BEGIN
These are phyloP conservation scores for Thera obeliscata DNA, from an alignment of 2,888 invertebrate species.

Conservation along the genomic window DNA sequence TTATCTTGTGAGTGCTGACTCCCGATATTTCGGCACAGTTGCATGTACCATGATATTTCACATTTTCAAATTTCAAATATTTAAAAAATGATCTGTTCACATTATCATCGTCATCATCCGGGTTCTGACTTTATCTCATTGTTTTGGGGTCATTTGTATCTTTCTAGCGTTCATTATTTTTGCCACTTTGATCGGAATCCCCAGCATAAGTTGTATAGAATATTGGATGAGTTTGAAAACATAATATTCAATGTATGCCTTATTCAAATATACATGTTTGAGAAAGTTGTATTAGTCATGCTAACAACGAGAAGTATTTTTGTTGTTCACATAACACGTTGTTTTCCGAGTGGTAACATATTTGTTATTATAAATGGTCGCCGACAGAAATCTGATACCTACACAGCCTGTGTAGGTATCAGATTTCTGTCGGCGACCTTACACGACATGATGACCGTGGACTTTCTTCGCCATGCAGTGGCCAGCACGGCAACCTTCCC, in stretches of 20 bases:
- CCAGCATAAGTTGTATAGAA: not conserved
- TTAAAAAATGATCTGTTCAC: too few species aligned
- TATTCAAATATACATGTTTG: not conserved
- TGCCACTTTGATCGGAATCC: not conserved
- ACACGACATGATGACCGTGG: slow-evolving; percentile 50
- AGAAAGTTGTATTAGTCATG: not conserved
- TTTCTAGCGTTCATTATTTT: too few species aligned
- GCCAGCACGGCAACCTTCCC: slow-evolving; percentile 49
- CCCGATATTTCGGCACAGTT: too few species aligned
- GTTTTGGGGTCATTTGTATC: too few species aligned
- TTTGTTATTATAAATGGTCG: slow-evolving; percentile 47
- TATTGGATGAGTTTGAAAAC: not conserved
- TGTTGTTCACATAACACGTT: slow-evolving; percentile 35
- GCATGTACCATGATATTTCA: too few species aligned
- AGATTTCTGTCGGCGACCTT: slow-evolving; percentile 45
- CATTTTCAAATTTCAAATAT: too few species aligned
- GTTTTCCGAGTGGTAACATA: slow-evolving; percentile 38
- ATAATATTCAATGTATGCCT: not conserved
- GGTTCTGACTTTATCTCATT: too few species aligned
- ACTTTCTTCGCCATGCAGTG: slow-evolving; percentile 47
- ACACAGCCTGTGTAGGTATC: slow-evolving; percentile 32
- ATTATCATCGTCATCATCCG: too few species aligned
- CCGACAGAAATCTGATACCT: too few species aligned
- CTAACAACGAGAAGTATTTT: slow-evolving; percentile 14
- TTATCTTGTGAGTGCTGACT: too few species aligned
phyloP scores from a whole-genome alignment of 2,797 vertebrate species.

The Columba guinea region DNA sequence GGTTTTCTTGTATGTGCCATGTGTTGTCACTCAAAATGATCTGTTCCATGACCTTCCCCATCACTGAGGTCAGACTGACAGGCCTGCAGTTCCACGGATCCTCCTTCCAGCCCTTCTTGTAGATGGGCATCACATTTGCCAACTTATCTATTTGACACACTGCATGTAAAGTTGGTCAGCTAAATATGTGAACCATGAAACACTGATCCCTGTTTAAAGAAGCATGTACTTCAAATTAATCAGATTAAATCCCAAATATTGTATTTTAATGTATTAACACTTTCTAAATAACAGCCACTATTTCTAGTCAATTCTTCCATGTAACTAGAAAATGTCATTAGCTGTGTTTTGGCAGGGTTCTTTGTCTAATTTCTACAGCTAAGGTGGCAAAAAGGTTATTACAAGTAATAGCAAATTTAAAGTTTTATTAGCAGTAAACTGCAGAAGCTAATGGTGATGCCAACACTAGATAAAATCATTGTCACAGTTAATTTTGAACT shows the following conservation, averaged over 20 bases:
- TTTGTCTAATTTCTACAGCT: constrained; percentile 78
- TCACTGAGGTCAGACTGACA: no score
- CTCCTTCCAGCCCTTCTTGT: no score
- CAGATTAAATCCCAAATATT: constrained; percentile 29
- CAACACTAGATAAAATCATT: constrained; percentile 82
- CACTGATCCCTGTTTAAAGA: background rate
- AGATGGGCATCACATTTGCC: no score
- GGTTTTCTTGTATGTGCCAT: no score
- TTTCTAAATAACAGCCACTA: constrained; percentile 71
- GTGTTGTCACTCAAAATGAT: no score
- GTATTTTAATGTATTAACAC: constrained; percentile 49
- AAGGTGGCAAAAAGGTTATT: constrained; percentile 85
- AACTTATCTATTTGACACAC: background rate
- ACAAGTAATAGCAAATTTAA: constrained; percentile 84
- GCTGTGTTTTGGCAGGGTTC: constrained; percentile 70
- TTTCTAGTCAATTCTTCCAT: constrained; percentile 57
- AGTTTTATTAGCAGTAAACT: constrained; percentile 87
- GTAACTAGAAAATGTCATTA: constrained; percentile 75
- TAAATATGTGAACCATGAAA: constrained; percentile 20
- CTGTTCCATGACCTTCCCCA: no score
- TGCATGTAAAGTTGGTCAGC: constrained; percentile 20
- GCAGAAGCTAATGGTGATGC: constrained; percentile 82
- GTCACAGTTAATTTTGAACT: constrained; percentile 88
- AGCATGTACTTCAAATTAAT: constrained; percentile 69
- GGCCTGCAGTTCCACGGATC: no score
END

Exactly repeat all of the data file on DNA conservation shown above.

These are phyloP conservation scores for Thera obeliscata DNA, from an alignment of 2,888 invertebrate species.

Conservation along the genomic window DNA sequence TTATCTTGTGAGTGCTGACTCCCGATATTTCGGCACAGTTGCATGTACCATGATATTTCACATTTTCAAATTTCAAATATTTAAAAAATGATCTGTTCACATTATCATCGTCATCATCCGGGTTCTGACTTTATCTCATTGTTTTGGGGTCATTTGTATCTTTCTAGCGTTCATTATTTTTGCCACTTTGATCGGAATCCCCAGCATAAGTTGTATAGAATATTGGATGAGTTTGAAAACATAATATTCAATGTATGCCTTATTCAAATATACATGTTTGAGAAAGTTGTATTAGTCATGCTAACAACGAGAAGTATTTTTGTTGTTCACATAACACGTTGTTTTCCGAGTGGTAACATATTTGTTATTATAAATGGTCGCCGACAGAAATCTGATACCTACACAGCCTGTGTAGGTATCAGATTTCTGTCGGCGACCTTACACGACATGATGACCGTGGACTTTCTTCGCCATGCAGTGGCCAGCACGGCAACCTTCCC, in stretches of 20 bases:
- CCAGCATAAGTTGTATAGAA: not conserved
- TTAAAAAATGATCTGTTCAC: too few species aligned
- TATTCAAATATACATGTTTG: not conserved
- TGCCACTTTGATCGGAATCC: not conserved
- ACACGACATGATGACCGTGG: slow-evolving; percentile 50
- AGAAAGTTGTATTAGTCATG: not conserved
- TTTCTAGCGTTCATTATTTT: too few species aligned
- GCCAGCACGGCAACCTTCCC: slow-evolving; percentile 49
- CCCGATATTTCGGCACAGTT: too few species aligned
- GTTTTGGGGTCATTTGTATC: too few species aligned
- TTTGTTATTATAAATGGTCG: slow-evolving; percentile 47
- TATTGGATGAGTTTGAAAAC: not conserved
- TGTTGTTCACATAACACGTT: slow-evolving; percentile 35
- GCATGTACCATGATATTTCA: too few species aligned
- AGATTTCTGTCGGCGACCTT: slow-evolving; percentile 45
- CATTTTCAAATTTCAAATAT: too few species aligned
- GTTTTCCGAGTGGTAACATA: slow-evolving; percentile 38
- ATAATATTCAATGTATGCCT: not conserved
- GGTTCTGACTTTATCTCATT: too few species aligned
- ACTTTCTTCGCCATGCAGTG: slow-evolving; percentile 47
- ACACAGCCTGTGTAGGTATC: slow-evolving; percentile 32
- ATTATCATCGTCATCATCCG: too few species aligned
- CCGACAGAAATCTGATACCT: too few species aligned
- CTAACAACGAGAAGTATTTT: slow-evolving; percentile 14
- TTATCTTGTGAGTGCTGACT: too few species aligned
phyloP scores from a whole-genome alignment of 2,797 vertebrate species.

The Columba guinea region DNA sequence GGTTTTCTTGTATGTGCCATGTGTTGTCACTCAAAATGATCTGTTCCATGACCTTCCCCATCACTGAGGTCAGACTGACAGGCCTGCAGTTCCACGGATCCTCCTTCCAGCCCTTCTTGTAGATGGGCATCACATTTGCCAACTTATCTATTTGACACACTGCATGTAAAGTTGGTCAGCTAAATATGTGAACCATGAAACACTGATCCCTGTTTAAAGAAGCATGTACTTCAAATTAATCAGATTAAATCCCAAATATTGTATTTTAATGTATTAACACTTTCTAAATAACAGCCACTATTTCTAGTCAATTCTTCCATGTAACTAGAAAATGTCATTAGCTGTGTTTTGGCAGGGTTCTTTGTCTAATTTCTACAGCTAAGGTGGCAAAAAGGTTATTACAAGTAATAGCAAATTTAAAGTTTTATTAGCAGTAAACTGCAGAAGCTAATGGTGATGCCAACACTAGATAAAATCATTGTCACAGTTAATTTTGAACT shows the following conservation, averaged over 20 bases:
- TTTGTCTAATTTCTACAGCT: constrained; percentile 78
- TCACTGAGGTCAGACTGACA: no score
- CTCCTTCCAGCCCTTCTTGT: no score
- CAGATTAAATCCCAAATATT: constrained; percentile 29
- CAACACTAGATAAAATCATT: constrained; percentile 82
- CACTGATCCCTGTTTAAAGA: background rate
- AGATGGGCATCACATTTGCC: no score
- GGTTTTCTTGTATGTGCCAT: no score
- TTTCTAAATAACAGCCACTA: constrained; percentile 71
- GTGTTGTCACTCAAAATGAT: no score
- GTATTTTAATGTATTAACAC: constrained; percentile 49
- AAGGTGGCAAAAAGGTTATT: constrained; percentile 85
- AACTTATCTATTTGACACAC: background rate
- ACAAGTAATAGCAAATTTAA: constrained; percentile 84
- GCTGTGTTTTGGCAGGGTTC: constrained; percentile 70
- TTTCTAGTCAATTCTTCCAT: constrained; percentile 57
- AGTTTTATTAGCAGTAAACT: constrained; percentile 87
- GTAACTAGAAAATGTCATTA: constrained; percentile 75
- TAAATATGTGAACCATGAAA: constrained; percentile 20
- CTGTTCCATGACCTTCCCCA: no score
- TGCATGTAAAGTTGGTCAGC: constrained; percentile 20
- GCAGAAGCTAATGGTGATGC: constrained; percentile 82
- GTCACAGTTAATTTTGAACT: constrained; percentile 88
- AGCATGTACTTCAAATTAAT: constrained; percentile 69
- GGCCTGCAGTTCCACGGATC: no score